There are many other medications to treat anxiety. There’s no one-size-fits-all approach to anxiety treatment, and everyone responds to medications differently. Your provider will assess your history and symptoms before deciding what type of medication or mix of medications will help you the most.  

Examples of other types of anxiety medications are:

Antidepressants

On top of relieving depression, antidepressants can help reduce anxiety, too. Unlike beta-blockers, which you typically take as needed, you have to take your antidepressant every day for it to be effective. The most commonly used antidepressants for anxiety are SSRIs (selective serotonin reuptake inhibitors) and SNRIs (serotonin and norepinephrine reuptake inhibitors). Less commonly prescribed antidepressants are tricyclic antidepressants (TCAs) and monoamine oxidase inhibitors (MAOIs). There are also atypical antidepressants like mirtazapine (Remeron) which don’t fall into these categories. All of these meds work by affecting neurotransmitters in the brain related to anxiety and depression.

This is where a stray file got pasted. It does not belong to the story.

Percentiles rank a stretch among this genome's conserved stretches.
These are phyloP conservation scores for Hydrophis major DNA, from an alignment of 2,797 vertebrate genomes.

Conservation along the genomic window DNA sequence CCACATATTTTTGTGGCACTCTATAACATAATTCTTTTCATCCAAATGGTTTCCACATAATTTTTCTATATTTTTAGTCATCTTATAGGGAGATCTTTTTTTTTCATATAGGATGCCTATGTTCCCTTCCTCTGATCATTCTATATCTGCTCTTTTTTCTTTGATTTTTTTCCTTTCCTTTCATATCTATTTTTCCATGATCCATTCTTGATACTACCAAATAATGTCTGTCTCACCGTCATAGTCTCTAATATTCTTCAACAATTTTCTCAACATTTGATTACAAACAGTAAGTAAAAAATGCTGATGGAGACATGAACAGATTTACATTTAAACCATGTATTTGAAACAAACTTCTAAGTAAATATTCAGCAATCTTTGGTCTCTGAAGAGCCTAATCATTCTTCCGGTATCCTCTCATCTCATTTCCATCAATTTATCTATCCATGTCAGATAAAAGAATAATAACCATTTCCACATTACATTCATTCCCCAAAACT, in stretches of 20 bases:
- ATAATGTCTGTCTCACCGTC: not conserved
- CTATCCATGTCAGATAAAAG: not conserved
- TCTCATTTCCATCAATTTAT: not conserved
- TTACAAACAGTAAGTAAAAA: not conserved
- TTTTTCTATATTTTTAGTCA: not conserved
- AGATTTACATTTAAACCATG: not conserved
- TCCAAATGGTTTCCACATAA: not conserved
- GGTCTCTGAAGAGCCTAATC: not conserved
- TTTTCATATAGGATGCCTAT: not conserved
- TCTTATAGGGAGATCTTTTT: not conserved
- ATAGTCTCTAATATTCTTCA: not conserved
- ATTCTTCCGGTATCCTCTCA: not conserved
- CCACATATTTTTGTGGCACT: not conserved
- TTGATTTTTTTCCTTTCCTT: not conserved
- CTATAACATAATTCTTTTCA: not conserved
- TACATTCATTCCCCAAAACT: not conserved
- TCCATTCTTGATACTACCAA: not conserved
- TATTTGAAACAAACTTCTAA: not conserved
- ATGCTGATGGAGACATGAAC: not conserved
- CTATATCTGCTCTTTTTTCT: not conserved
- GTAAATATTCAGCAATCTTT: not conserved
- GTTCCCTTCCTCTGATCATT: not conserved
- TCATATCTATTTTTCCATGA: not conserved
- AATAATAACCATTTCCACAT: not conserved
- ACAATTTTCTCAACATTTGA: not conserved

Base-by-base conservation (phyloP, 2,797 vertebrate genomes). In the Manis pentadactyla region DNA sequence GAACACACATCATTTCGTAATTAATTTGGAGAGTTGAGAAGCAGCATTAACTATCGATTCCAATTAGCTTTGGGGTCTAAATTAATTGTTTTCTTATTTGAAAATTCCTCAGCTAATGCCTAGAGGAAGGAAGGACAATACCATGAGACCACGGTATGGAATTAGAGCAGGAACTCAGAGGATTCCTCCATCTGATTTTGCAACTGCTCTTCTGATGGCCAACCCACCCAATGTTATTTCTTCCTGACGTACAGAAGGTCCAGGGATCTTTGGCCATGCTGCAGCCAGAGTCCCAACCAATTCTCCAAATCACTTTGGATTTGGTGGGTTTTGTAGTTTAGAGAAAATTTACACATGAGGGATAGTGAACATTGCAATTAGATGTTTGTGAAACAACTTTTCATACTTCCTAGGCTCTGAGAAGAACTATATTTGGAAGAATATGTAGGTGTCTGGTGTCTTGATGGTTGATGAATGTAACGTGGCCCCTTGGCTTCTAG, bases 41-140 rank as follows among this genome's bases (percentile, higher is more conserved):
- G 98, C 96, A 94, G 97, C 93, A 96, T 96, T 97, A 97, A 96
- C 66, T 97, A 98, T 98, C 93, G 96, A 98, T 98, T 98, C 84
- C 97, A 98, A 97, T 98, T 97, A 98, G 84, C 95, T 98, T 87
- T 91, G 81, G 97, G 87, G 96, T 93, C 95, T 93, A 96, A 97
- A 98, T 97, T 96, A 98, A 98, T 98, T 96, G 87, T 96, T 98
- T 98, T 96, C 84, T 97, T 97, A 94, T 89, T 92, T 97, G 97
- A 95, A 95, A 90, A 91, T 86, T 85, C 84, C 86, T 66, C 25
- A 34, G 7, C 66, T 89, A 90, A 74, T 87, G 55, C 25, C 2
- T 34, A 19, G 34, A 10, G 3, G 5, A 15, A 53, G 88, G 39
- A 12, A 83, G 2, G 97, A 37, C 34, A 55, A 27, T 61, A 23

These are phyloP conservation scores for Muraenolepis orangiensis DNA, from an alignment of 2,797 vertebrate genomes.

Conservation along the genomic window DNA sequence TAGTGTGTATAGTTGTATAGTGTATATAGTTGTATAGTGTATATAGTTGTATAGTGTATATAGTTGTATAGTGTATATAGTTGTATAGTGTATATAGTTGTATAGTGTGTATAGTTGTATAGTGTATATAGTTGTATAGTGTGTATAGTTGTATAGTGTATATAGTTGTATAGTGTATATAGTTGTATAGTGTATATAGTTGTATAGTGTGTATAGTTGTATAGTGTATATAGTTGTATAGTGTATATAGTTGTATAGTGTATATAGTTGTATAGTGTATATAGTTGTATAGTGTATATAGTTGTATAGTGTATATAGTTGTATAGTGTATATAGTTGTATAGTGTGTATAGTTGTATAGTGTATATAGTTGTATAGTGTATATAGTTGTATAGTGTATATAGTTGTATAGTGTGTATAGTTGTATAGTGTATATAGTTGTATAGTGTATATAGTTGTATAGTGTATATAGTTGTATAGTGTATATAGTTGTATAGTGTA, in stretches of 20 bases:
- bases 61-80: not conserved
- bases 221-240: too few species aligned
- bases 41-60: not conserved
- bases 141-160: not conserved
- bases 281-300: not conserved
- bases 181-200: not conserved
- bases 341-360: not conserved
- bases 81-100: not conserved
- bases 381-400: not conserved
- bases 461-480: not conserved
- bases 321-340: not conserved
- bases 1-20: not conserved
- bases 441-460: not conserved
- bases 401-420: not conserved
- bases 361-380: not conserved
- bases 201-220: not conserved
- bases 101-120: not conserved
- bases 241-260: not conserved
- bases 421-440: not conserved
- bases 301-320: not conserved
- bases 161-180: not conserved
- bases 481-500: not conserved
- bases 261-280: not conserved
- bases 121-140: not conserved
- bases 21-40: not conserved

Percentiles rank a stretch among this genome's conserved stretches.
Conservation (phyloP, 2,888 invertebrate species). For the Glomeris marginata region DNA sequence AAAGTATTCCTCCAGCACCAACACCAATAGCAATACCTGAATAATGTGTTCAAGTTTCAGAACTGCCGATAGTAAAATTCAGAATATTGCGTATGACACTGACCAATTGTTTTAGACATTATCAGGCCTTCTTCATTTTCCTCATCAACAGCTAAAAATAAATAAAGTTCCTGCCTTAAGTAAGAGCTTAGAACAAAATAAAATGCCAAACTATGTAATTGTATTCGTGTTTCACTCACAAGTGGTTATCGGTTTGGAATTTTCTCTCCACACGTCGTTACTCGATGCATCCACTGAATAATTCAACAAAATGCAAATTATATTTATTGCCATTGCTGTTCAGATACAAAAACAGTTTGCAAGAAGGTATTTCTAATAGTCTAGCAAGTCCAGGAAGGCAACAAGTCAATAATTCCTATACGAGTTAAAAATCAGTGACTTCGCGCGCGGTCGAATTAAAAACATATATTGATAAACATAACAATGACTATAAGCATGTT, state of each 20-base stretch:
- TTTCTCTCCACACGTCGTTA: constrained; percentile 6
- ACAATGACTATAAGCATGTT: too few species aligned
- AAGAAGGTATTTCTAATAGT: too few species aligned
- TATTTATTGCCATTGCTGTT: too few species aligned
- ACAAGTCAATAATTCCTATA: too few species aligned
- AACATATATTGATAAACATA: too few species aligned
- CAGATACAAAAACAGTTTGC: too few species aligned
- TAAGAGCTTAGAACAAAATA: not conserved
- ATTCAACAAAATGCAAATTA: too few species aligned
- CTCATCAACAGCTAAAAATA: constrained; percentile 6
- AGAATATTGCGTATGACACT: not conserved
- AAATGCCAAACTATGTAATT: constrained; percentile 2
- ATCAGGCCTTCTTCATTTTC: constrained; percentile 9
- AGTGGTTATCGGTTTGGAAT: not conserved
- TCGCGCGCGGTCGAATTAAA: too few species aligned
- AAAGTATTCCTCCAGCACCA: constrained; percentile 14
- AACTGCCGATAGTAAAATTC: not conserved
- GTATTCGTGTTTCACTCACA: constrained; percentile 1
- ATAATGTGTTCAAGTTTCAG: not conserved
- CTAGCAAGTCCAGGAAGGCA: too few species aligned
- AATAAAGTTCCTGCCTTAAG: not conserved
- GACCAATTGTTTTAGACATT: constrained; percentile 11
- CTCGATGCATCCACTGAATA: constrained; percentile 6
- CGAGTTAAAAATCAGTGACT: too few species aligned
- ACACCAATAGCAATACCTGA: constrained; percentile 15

Benzodiazepines

These drugs are fast-acting sedatives that help you calm down when you’re experiencing high anxiety or panic attacks by slowing down your central nervous system and brain activity. Benzodiazepines are meant for short-term, as-needed use since they have a high risk for dependence and abuse.  

Gabapentin

This medication is originally intended for nerve pain and seizures, but similar to beta-blockers, it’s sometimes prescribed off-label for anxiety. Gabapentin isn’t a first-line treatment option for anxiety, but it may help people who aren’t experiencing relief from more traditional anxiety meds.